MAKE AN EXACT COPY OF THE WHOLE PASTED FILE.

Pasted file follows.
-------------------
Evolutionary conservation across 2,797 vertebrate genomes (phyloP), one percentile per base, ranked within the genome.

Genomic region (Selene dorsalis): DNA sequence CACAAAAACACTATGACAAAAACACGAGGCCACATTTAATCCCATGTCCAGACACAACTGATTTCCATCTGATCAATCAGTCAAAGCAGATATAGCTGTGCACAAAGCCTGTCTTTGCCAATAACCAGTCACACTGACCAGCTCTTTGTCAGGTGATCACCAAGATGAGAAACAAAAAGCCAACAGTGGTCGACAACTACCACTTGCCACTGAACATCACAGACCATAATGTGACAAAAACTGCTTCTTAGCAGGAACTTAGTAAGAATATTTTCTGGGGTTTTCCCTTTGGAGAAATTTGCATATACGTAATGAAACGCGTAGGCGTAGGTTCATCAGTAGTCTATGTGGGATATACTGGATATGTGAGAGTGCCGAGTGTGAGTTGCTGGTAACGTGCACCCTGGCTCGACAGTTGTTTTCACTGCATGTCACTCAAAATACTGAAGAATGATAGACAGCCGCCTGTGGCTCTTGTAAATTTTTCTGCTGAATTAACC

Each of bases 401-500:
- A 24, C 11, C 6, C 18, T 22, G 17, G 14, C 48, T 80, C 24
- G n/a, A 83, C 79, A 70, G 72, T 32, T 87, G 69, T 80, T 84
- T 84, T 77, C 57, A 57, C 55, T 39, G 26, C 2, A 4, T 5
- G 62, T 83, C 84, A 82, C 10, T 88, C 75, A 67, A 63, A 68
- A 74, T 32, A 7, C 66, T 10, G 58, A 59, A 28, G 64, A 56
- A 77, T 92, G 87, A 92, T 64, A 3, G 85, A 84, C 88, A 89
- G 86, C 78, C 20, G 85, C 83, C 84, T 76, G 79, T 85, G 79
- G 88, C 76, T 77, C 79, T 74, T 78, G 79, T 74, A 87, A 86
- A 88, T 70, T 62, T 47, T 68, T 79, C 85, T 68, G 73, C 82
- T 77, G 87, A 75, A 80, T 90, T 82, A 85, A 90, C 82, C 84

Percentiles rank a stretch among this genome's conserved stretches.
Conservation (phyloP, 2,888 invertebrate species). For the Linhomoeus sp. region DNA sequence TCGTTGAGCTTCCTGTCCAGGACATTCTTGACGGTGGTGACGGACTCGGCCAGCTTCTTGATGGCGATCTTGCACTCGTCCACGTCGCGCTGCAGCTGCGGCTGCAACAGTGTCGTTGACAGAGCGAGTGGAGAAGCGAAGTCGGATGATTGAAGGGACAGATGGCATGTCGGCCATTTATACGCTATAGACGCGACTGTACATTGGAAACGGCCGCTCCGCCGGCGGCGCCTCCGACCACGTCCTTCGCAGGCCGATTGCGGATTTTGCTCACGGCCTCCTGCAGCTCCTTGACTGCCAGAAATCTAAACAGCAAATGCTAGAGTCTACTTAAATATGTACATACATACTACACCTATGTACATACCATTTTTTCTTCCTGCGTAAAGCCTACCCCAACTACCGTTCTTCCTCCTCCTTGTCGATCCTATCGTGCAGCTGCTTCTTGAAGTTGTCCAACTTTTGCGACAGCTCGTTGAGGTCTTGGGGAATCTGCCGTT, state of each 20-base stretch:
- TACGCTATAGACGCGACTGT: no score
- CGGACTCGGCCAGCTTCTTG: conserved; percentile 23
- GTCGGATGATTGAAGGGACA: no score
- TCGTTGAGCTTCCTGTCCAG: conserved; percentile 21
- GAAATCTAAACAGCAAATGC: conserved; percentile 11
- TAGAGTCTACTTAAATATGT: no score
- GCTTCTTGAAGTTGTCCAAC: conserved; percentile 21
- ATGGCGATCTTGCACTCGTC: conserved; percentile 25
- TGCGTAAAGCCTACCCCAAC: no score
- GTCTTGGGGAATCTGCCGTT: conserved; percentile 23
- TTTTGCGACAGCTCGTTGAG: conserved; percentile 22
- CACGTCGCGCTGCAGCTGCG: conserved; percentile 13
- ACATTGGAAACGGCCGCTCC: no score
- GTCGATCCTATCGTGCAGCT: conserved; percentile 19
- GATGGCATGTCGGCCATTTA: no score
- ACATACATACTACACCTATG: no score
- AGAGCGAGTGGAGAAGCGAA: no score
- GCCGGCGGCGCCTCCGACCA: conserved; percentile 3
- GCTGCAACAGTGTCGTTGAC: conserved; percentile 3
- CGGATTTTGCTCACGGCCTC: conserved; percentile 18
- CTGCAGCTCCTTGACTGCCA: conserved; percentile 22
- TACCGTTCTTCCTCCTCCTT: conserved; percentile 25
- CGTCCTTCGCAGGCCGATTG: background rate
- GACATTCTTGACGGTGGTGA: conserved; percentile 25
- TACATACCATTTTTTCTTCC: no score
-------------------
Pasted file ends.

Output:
Evolutionary conservation across 2,797 vertebrate genomes (phyloP), one percentile per base, ranked within the genome.

Genomic region (Selene dorsalis): DNA sequence CACAAAAACACTATGACAAAAACACGAGGCCACATTTAATCCCATGTCCAGACACAACTGATTTCCATCTGATCAATCAGTCAAAGCAGATATAGCTGTGCACAAAGCCTGTCTTTGCCAATAACCAGTCACACTGACCAGCTCTTTGTCAGGTGATCACCAAGATGAGAAACAAAAAGCCAACAGTGGTCGACAACTACCACTTGCCACTGAACATCACAGACCATAATGTGACAAAAACTGCTTCTTAGCAGGAACTTAGTAAGAATATTTTCTGGGGTTTTCCCTTTGGAGAAATTTGCATATACGTAATGAAACGCGTAGGCGTAGGTTCATCAGTAGTCTATGTGGGATATACTGGATATGTGAGAGTGCCGAGTGTGAGTTGCTGGTAACGTGCACCCTGGCTCGACAGTTGTTTTCACTGCATGTCACTCAAAATACTGAAGAATGATAGACAGCCGCCTGTGGCTCTTGTAAATTTTTCTGCTGAATTAACC

Each of bases 401-500:
- A 24, C 11, C 6, C 18, T 22, G 17, G 14, C 48, T 80, C 24
- G n/a, A 83, C 79, A 70, G 72, T 32, T 87, G 69, T 80, T 84
- T 84, T 77, C 57, A 57, C 55, T 39, G 26, C 2, A 4, T 5
- G 62, T 83, C 84, A 82, C 10, T 88, C 75, A 67, A 63, A 68
- A 74, T 32, A 7, C 66, T 10, G 58, A 59, A 28, G 64, A 56
- A 77, T 92, G 87, A 92, T 64, A 3, G 85, A 84, C 88, A 89
- G 86, C 78, C 20, G 85, C 83, C 84, T 76, G 79, T 85, G 79
- G 88, C 76, T 77, C 79, T 74, T 78, G 79, T 74, A 87, A 86
- A 88, T 70, T 62, T 47, T 68, T 79, C 85, T 68, G 73, C 82
- T 77, G 87, A 75, A 80, T 90, T 82, A 85, A 90, C 82, C 84

Percentiles rank a stretch among this genome's conserved stretches.
Conservation (phyloP, 2,888 invertebrate species). For the Linhomoeus sp. region DNA sequence TCGTTGAGCTTCCTGTCCAGGACATTCTTGACGGTGGTGACGGACTCGGCCAGCTTCTTGATGGCGATCTTGCACTCGTCCACGTCGCGCTGCAGCTGCGGCTGCAACAGTGTCGTTGACAGAGCGAGTGGAGAAGCGAAGTCGGATGATTGAAGGGACAGATGGCATGTCGGCCATTTATACGCTATAGACGCGACTGTACATTGGAAACGGCCGCTCCGCCGGCGGCGCCTCCGACCACGTCCTTCGCAGGCCGATTGCGGATTTTGCTCACGGCCTCCTGCAGCTCCTTGACTGCCAGAAATCTAAACAGCAAATGCTAGAGTCTACTTAAATATGTACATACATACTACACCTATGTACATACCATTTTTTCTTCCTGCGTAAAGCCTACCCCAACTACCGTTCTTCCTCCTCCTTGTCGATCCTATCGTGCAGCTGCTTCTTGAAGTTGTCCAACTTTTGCGACAGCTCGTTGAGGTCTTGGGGAATCTGCCGTT, state of each 20-base stretch:
- TACGCTATAGACGCGACTGT: no score
- CGGACTCGGCCAGCTTCTTG: conserved; percentile 23
- GTCGGATGATTGAAGGGACA: no score
- TCGTTGAGCTTCCTGTCCAG: conserved; percentile 21
- GAAATCTAAACAGCAAATGC: conserved; percentile 11
- TAGAGTCTACTTAAATATGT: no score
- GCTTCTTGAAGTTGTCCAAC: conserved; percentile 21
- ATGGCGATCTTGCACTCGTC: conserved; percentile 25
- TGCGTAAAGCCTACCCCAAC: no score
- GTCTTGGGGAATCTGCCGTT: conserved; percentile 23
- TTTTGCGACAGCTCGTTGAG: conserved; percentile 22
- CACGTCGCGCTGCAGCTGCG: conserved; percentile 13
- ACATTGGAAACGGCCGCTCC: no score
- GTCGATCCTATCGTGCAGCT: conserved; percentile 19
- GATGGCATGTCGGCCATTTA: no score
- ACATACATACTACACCTATG: no score
- AGAGCGAGTGGAGAAGCGAA: no score
- GCCGGCGGCGCCTCCGACCA: conserved; percentile 3
- GCTGCAACAGTGTCGTTGAC: conserved; percentile 3
- CGGATTTTGCTCACGGCCTC: conserved; percentile 18
- CTGCAGCTCCTTGACTGCCA: conserved; percentile 22
- TACCGTTCTTCCTCCTCCTT: conserved; percentile 25
- CGTCCTTCGCAGGCCGATTG: background rate
- GACATTCTTGACGGTGGTGA: conserved; percentile 25
- TACATACCATTTTTTCTTCC: no score